New ridings mean more representation: Judson


The final report of the Far North Electoral Boundaries Commission released yesterday recommends that two new northern ridings be created–an announcement met with approval from local lawyer Douglas Judson, who now will be seeking the PC party nomination for Kenora-Rainy River.
The government plans to introduce legislation this fall to implement the commission’s recommendation to create two new ridings, called Kiiwetinong and Mushkegowuk.
If passed, these reforms would result in a total of four ridings in the area:
•Kenora-Rainy River, including Dryden, Fort Frances, Kenora and Rainy River;
•Kiiwetinong, including the northern portion of the former riding of Kenora-Rainy River;
•Mushkegowuk, including Weenusk (Peawanuck) First Nation; and
•Timmins, including the City of Timmins.
The commission highlights that Kiiwetinong would be a majority Indigenous riding and that Mushkegowuk would be a majority Francophone riding.
“I am delighted to see enhanced representation for the Northwest,” said Judson.
“It has always been challenging for a single representative to voice the interests of a region as large as Kenora–Rainy River, with such a wide range of economic, health, and public service needs,” he added.
“I welcome the recommendation of the Commission and encourage the Attorney General and all parties in the Legislature to expedite its passage into law,” noted Judson.
Judson mentioned he has been informed by Ontario PC Party officials that they have been waiting for the Commission to finalize its recommendation prior to proceeding with nominations in the regions which could be impacted.
“Now that we have the Commission’s Final Report, it is my intention to seek the party’s nomination in the new riding of Kenora–Rainy River,” he remarked.
This new riding will consist primarily of the communities of Kenora, Dryden, Fort Frances, Rainy River, and points between, he added.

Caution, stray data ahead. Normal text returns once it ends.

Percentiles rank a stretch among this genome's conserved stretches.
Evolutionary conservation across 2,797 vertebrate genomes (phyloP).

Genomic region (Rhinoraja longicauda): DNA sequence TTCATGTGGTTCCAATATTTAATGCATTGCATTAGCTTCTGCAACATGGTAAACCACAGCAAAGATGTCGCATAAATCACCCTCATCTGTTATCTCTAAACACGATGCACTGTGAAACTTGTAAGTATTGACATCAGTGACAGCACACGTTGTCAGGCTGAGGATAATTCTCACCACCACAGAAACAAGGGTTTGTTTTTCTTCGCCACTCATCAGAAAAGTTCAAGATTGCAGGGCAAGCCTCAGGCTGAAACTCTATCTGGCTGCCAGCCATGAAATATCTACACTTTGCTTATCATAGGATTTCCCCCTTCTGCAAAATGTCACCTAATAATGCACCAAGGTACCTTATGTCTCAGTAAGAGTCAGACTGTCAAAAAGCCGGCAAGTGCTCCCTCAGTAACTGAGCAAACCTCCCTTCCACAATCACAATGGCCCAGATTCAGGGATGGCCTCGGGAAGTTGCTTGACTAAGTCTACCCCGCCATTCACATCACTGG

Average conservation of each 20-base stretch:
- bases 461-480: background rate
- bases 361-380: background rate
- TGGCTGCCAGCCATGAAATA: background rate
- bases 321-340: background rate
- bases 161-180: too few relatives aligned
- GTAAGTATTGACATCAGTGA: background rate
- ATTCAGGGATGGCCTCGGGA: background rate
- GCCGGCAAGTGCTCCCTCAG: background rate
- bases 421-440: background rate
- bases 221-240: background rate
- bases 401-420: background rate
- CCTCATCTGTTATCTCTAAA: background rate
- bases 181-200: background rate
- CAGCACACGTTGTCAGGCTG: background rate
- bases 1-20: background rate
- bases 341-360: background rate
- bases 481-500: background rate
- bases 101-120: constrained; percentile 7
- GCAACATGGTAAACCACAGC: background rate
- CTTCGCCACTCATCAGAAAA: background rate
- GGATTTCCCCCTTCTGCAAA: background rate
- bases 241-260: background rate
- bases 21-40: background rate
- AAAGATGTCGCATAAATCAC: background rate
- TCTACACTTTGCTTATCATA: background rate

“I wish to extend my sincere thanks and appreciation to those individuals from communities that will soon form part of the new riding of Kiiwetinoong for their support of my campaign,” concluded Judson.

Attorney General Yasir Naqvi stated yesterday that he would like to thank the Far North Electoral Boundaries Commission “for its work to ensure the voices of people living in Ontario’s north continue to be heard in the provincial legislature.”
The government tasked the commissioners with looking at how representation could be improved in our province’s two largest and northernmost ridings: Kenora-Rainy River and Timmins-James Bay.
Throughout the spring the commission met with communities across Northern Ontario, including representatives from Indigenous and Francophone communities, in order to gain the local perspective of people living in the far north.
“Adding two additional ridings in the north will complement changes made in 2015 to increase the number of ridings in heavily populated areas in southern Ontario,” said Naqvi.
“This, along with other recent reforms, will make it easier for people to get to the polls, better engage younger voters in the democratic process and ensure everyone in Ontario feels that their interests are represented in the provincial legislature ―wherever they live,” he added.